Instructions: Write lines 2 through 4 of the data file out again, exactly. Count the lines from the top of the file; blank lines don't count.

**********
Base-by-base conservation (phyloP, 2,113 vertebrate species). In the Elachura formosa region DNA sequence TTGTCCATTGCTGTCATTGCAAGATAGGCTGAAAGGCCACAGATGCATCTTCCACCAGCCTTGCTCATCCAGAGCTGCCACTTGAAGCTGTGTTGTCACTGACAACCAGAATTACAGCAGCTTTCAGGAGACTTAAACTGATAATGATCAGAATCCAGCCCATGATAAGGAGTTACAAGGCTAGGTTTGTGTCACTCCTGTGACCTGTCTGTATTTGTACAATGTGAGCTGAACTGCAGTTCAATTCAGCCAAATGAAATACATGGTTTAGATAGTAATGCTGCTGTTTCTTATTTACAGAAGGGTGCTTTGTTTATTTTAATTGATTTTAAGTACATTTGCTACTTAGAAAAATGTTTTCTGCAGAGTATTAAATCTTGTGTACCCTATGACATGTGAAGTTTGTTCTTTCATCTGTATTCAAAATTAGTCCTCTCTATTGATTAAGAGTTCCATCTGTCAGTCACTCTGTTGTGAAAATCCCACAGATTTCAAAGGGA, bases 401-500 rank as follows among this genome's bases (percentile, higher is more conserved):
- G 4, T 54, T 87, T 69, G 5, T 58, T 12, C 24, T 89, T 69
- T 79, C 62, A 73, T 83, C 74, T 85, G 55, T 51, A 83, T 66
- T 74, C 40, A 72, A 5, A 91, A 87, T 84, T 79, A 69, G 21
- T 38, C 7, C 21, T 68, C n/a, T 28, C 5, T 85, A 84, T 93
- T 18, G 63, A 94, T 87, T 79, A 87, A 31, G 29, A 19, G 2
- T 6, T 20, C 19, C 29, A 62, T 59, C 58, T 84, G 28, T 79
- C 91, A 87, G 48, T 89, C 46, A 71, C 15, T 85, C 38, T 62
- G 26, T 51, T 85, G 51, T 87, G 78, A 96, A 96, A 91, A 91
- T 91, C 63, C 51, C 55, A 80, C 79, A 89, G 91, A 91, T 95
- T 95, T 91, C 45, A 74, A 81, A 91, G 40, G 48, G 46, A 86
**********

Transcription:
- G 4, T 54, T 87, T 69, G 5, T 58, T 12, C 24, T 89, T 69
- T 79, C 62, A 73, T 83, C 74, T 85, G 55, T 51, A 83, T 66
- T 74, C 40, A 72, A 5, A 91, A 87, T 84, T 79, A 69, G 21